Offensive line

A season-ending Achilles’ tendon injury to top pick Isaiah Wynn and Marcus Cannon’s mystery ailment have clouded the picture here and really hurt what was solid tackle depth when camp opened.

If Cannon can’t go, LaAdrian Waddle will get the call at right tackle. Matt Tobin, Ulrick John, and Cole Croston will continue to battle for the depth spots. This competition bears watching over the final two preseason games.

At left tackle, Trent Brown has been the big surprise of camp. And by big, we mean gargantuan. The 6-8, 380-pounder (he wears it well) is a model of consistency as he protects the blind side.

The interior is solid, with Andrews, Thuney and Mason working like three peas in a destructive pod. There’s good competition for the backup spots among Ted Karras and Luke Bowanko (both can play center and guard) and Brian Schwenke.

  Defensive line

The dominating performance against the Eagles was a possible preview of what this front can do — and this was with Trey Flowers, New England’s best all-around lineman, sitting out.

The pass rush is improved, with Adrian Clayborn, Deatrich Wise, and Derek Rivers providing consistent pressure off the edge. Lawrence Guy has excellent strength and versatility, and Keionta Davis really flashed and can play inside and out.

Danny Shelton has been a force all summer alongside Malcom Brown. Don’t sleep on last year’s sleeper, Adam Butler. He looks quicker and has improved his technique; he’s always around the ball.


Ja’Whaun Bentley continued his ascent up the depth chart with another standout performance against the Eagles. The rookie has looked comfortable defending the run and in coverage, and his communication skills are top-notch.

Dont’a Hightower (he had Thursday night off) and Kyle Van Noy (he’s a versatile leader) are locks. Elandon Roberts (he’s a downhill thumper) and Christian Sam (rookie has a big upside) help round out the rotation.

Harvey Langi’s injury is a tough blow for a guy who was putting together a solid summer.

■   Secondary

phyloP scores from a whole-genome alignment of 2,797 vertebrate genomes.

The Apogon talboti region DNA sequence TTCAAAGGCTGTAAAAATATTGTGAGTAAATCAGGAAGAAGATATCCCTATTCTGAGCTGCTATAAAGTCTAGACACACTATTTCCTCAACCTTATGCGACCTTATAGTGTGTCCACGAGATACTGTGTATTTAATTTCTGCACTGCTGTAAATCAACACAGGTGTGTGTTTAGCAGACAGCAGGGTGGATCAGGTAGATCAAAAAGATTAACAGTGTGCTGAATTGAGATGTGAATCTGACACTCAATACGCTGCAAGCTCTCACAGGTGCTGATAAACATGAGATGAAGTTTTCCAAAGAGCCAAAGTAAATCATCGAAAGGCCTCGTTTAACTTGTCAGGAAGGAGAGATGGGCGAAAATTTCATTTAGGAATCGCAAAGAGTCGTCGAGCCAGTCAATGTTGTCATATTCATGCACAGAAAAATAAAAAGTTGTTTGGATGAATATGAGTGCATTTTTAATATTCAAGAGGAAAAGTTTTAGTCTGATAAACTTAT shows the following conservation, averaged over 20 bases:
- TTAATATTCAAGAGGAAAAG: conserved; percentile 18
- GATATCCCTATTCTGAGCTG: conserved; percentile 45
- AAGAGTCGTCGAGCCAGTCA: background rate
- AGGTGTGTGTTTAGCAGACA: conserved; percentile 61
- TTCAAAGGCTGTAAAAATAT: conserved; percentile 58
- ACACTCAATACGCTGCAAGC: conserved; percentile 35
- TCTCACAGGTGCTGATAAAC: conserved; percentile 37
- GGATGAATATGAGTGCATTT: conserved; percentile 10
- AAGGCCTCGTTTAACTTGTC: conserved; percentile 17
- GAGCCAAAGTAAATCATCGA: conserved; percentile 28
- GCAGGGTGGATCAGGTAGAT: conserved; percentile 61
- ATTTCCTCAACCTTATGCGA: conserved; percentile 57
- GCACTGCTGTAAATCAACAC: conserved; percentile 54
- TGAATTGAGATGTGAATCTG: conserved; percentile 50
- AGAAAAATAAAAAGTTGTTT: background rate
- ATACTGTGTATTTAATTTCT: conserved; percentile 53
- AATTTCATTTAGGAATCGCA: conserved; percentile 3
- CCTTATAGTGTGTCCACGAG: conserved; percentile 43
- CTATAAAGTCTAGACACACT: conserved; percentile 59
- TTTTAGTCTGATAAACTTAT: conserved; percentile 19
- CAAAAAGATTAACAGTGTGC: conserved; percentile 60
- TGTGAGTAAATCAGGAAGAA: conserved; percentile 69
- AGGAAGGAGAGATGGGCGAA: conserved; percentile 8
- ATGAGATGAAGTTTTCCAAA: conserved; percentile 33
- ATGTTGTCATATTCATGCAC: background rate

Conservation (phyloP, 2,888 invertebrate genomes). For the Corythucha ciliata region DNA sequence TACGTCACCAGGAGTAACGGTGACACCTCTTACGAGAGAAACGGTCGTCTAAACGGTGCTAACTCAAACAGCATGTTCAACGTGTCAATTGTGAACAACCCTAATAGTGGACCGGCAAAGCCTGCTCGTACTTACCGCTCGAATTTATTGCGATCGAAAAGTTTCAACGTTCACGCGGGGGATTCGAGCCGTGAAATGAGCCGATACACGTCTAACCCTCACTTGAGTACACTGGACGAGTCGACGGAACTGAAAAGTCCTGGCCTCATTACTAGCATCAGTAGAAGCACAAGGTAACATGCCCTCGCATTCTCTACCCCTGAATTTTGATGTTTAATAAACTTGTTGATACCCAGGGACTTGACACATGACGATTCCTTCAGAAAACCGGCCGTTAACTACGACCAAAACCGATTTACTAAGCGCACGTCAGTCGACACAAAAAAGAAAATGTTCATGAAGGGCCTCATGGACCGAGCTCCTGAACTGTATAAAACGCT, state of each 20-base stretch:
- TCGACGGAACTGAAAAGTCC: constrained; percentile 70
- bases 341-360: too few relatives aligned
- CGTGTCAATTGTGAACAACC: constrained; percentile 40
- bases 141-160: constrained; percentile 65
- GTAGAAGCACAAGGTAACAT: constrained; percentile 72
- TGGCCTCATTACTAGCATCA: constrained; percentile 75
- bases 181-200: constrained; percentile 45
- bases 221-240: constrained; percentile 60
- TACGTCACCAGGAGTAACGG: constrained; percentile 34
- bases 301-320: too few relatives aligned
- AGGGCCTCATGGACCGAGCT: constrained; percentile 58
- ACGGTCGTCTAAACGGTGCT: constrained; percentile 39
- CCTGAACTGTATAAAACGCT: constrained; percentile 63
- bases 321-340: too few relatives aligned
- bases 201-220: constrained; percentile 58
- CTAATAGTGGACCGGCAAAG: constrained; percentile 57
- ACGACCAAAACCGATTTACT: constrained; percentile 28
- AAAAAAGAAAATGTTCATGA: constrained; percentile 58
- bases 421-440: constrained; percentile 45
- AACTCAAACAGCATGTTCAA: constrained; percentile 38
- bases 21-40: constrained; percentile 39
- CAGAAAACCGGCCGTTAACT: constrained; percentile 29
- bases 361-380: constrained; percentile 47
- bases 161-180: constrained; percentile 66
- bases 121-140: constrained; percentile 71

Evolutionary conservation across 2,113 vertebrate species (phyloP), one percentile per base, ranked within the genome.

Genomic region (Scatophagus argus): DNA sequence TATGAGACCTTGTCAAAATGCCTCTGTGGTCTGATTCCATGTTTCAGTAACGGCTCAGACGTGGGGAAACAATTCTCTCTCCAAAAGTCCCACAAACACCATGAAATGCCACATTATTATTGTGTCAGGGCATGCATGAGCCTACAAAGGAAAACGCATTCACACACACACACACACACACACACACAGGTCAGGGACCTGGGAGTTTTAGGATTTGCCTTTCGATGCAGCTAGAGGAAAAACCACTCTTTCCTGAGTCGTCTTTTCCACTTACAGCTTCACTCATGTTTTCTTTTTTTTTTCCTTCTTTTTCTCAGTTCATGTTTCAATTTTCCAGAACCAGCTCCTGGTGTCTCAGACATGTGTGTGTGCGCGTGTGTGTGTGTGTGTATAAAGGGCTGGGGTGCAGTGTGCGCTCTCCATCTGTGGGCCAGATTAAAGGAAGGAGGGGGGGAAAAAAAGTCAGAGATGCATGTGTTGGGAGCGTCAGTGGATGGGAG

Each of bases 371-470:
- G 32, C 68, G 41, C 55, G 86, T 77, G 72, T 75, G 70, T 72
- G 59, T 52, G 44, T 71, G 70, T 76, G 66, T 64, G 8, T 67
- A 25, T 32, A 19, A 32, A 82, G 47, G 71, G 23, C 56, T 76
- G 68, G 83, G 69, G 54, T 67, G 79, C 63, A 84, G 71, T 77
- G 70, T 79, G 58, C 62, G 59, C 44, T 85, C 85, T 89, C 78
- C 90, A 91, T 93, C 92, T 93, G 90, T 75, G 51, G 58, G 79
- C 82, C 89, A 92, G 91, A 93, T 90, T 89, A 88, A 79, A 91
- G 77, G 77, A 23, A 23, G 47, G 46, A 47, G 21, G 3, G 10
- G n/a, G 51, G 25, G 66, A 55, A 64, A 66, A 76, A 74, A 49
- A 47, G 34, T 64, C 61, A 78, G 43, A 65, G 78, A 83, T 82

The back end of the defense is in good shape, with one of the best safety trios in the league in Devin McCourty, Patrick Chung, and Duron Harmon. Duke Dawson has been dinged, but he has flashed in the nickel role.

Jordan Richards and Damarius Travis had some rough moments against the Eagles. Eddie Pleasant could grab a spot as an experienced depth player and special teams standout.

The competition for the depth cornerback spots (Stephon Gilmore and Eric Rowe are your starters) has been hot and heavy throughout camp and will be the most watched over the last two weeks.

Jason McCourty got some run with the starters in camp and against the Eagles. He’s been solid most of the summer but had some missteps Thursday and acknowledged after the game he must do better.

Keion Crossen was victimized several times against the Eagles but the staff stuck with him and he finished with eight tackles. The rookie flashed in the spring and has dealt with a sore back this summer.

J.C. Jackson, A.J. Moore, and Jomal Wiltz were underwhelming against the Eagles. Ryan Lewis, who has had a real solid camp, did not play as he nurses an injury.

Jonathan Jones is working his way back from a playoff injury, and he’ll provide great depth and special teams play. Cyrus Jones is ramping up his activity level and he’ll need to continue to do so over the next three weeks to reserve his spot.

Jim McBride can be reached at james.mcbride@globe.com. Follow him on Twitter @globejimmcbride.